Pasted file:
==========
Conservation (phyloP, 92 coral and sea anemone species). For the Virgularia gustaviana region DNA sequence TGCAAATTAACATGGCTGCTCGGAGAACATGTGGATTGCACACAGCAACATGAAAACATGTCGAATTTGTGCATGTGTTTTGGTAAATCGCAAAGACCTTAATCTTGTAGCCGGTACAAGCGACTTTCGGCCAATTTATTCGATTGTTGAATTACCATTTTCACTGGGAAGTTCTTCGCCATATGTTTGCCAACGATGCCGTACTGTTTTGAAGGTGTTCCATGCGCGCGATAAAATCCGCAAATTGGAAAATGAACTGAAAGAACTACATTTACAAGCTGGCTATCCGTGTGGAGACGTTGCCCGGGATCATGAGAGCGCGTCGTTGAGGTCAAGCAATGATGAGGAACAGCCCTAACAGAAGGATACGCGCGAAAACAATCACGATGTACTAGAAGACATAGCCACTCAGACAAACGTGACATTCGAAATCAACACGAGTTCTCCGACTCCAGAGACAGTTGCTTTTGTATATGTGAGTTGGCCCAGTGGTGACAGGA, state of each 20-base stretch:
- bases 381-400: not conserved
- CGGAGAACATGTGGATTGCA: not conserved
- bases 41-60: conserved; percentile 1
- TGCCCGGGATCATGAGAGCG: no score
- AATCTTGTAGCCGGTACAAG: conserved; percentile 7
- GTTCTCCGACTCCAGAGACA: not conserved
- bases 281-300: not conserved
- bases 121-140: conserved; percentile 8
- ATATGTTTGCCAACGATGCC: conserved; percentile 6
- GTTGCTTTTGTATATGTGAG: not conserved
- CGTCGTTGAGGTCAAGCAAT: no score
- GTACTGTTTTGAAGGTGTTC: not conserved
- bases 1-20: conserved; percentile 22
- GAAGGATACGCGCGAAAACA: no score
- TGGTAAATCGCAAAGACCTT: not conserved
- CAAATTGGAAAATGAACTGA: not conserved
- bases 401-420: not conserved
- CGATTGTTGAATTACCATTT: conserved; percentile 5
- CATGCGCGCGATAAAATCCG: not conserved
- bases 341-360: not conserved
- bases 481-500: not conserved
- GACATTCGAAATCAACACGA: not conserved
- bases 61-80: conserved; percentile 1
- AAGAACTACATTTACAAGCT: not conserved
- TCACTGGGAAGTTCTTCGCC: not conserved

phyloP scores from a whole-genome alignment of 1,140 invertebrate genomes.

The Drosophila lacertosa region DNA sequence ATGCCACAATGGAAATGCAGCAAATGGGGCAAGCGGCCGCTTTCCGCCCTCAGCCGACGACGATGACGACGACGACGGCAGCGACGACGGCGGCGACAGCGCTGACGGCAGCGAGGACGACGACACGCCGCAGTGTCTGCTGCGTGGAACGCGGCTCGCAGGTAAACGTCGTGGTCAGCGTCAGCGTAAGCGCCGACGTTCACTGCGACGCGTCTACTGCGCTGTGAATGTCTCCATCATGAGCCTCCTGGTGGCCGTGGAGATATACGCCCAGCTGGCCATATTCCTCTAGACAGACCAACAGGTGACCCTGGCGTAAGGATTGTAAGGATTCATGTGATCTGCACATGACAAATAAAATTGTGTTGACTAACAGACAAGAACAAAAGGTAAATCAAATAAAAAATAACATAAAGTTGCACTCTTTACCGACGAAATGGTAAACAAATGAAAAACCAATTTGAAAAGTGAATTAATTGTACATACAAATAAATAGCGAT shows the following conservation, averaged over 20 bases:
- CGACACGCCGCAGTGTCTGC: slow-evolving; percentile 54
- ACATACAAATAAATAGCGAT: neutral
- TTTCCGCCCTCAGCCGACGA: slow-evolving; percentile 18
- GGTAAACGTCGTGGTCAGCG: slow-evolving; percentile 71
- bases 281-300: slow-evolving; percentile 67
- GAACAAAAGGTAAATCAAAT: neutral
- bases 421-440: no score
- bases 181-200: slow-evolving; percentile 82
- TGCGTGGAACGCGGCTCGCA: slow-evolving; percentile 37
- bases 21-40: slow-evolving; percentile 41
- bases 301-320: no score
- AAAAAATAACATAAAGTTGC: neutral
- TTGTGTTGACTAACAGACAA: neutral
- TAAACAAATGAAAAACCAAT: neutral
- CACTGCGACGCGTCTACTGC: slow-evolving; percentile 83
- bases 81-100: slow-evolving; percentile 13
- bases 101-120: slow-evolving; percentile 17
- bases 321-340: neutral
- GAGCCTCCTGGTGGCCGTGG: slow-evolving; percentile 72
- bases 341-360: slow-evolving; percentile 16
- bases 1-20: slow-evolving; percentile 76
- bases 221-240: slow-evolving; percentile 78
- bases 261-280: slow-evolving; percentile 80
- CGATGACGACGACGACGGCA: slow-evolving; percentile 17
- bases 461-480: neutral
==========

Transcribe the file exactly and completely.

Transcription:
Conservation (phyloP, 92 coral and sea anemone species). For the Virgularia gustaviana region DNA sequence TGCAAATTAACATGGCTGCTCGGAGAACATGTGGATTGCACACAGCAACATGAAAACATGTCGAATTTGTGCATGTGTTTTGGTAAATCGCAAAGACCTTAATCTTGTAGCCGGTACAAGCGACTTTCGGCCAATTTATTCGATTGTTGAATTACCATTTTCACTGGGAAGTTCTTCGCCATATGTTTGCCAACGATGCCGTACTGTTTTGAAGGTGTTCCATGCGCGCGATAAAATCCGCAAATTGGAAAATGAACTGAAAGAACTACATTTACAAGCTGGCTATCCGTGTGGAGACGTTGCCCGGGATCATGAGAGCGCGTCGTTGAGGTCAAGCAATGATGAGGAACAGCCCTAACAGAAGGATACGCGCGAAAACAATCACGATGTACTAGAAGACATAGCCACTCAGACAAACGTGACATTCGAAATCAACACGAGTTCTCCGACTCCAGAGACAGTTGCTTTTGTATATGTGAGTTGGCCCAGTGGTGACAGGA, state of each 20-base stretch:
- bases 381-400: not conserved
- CGGAGAACATGTGGATTGCA: not conserved
- bases 41-60: conserved; percentile 1
- TGCCCGGGATCATGAGAGCG: no score
- AATCTTGTAGCCGGTACAAG: conserved; percentile 7
- GTTCTCCGACTCCAGAGACA: not conserved
- bases 281-300: not conserved
- bases 121-140: conserved; percentile 8
- ATATGTTTGCCAACGATGCC: conserved; percentile 6
- GTTGCTTTTGTATATGTGAG: not conserved
- CGTCGTTGAGGTCAAGCAAT: no score
- GTACTGTTTTGAAGGTGTTC: not conserved
- bases 1-20: conserved; percentile 22
- GAAGGATACGCGCGAAAACA: no score
- TGGTAAATCGCAAAGACCTT: not conserved
- CAAATTGGAAAATGAACTGA: not conserved
- bases 401-420: not conserved
- CGATTGTTGAATTACCATTT: conserved; percentile 5
- CATGCGCGCGATAAAATCCG: not conserved
- bases 341-360: not conserved
- bases 481-500: not conserved
- GACATTCGAAATCAACACGA: not conserved
- bases 61-80: conserved; percentile 1
- AAGAACTACATTTACAAGCT: not conserved
- TCACTGGGAAGTTCTTCGCC: not conserved

phyloP scores from a whole-genome alignment of 1,140 invertebrate genomes.

The Drosophila lacertosa region DNA sequence ATGCCACAATGGAAATGCAGCAAATGGGGCAAGCGGCCGCTTTCCGCCCTCAGCCGACGACGATGACGACGACGACGGCAGCGACGACGGCGGCGACAGCGCTGACGGCAGCGAGGACGACGACACGCCGCAGTGTCTGCTGCGTGGAACGCGGCTCGCAGGTAAACGTCGTGGTCAGCGTCAGCGTAAGCGCCGACGTTCACTGCGACGCGTCTACTGCGCTGTGAATGTCTCCATCATGAGCCTCCTGGTGGCCGTGGAGATATACGCCCAGCTGGCCATATTCCTCTAGACAGACCAACAGGTGACCCTGGCGTAAGGATTGTAAGGATTCATGTGATCTGCACATGACAAATAAAATTGTGTTGACTAACAGACAAGAACAAAAGGTAAATCAAATAAAAAATAACATAAAGTTGCACTCTTTACCGACGAAATGGTAAACAAATGAAAAACCAATTTGAAAAGTGAATTAATTGTACATACAAATAAATAGCGAT shows the following conservation, averaged over 20 bases:
- CGACACGCCGCAGTGTCTGC: slow-evolving; percentile 54
- ACATACAAATAAATAGCGAT: neutral
- TTTCCGCCCTCAGCCGACGA: slow-evolving; percentile 18
- GGTAAACGTCGTGGTCAGCG: slow-evolving; percentile 71
- bases 281-300: slow-evolving; percentile 67
- GAACAAAAGGTAAATCAAAT: neutral
- bases 421-440: no score
- bases 181-200: slow-evolving; percentile 82
- TGCGTGGAACGCGGCTCGCA: slow-evolving; percentile 37
- bases 21-40: slow-evolving; percentile 41
- bases 301-320: no score
- AAAAAATAACATAAAGTTGC: neutral
- TTGTGTTGACTAACAGACAA: neutral
- TAAACAAATGAAAAACCAAT: neutral
- CACTGCGACGCGTCTACTGC: slow-evolving; percentile 83
- bases 81-100: slow-evolving; percentile 13
- bases 101-120: slow-evolving; percentile 17
- bases 321-340: neutral
- GAGCCTCCTGGTGGCCGTGG: slow-evolving; percentile 72
- bases 341-360: slow-evolving; percentile 16
- bases 1-20: slow-evolving; percentile 76
- bases 221-240: slow-evolving; percentile 78
- bases 261-280: slow-evolving; percentile 80
- CGATGACGACGACGACGGCA: slow-evolving; percentile 17
- bases 461-480: neutral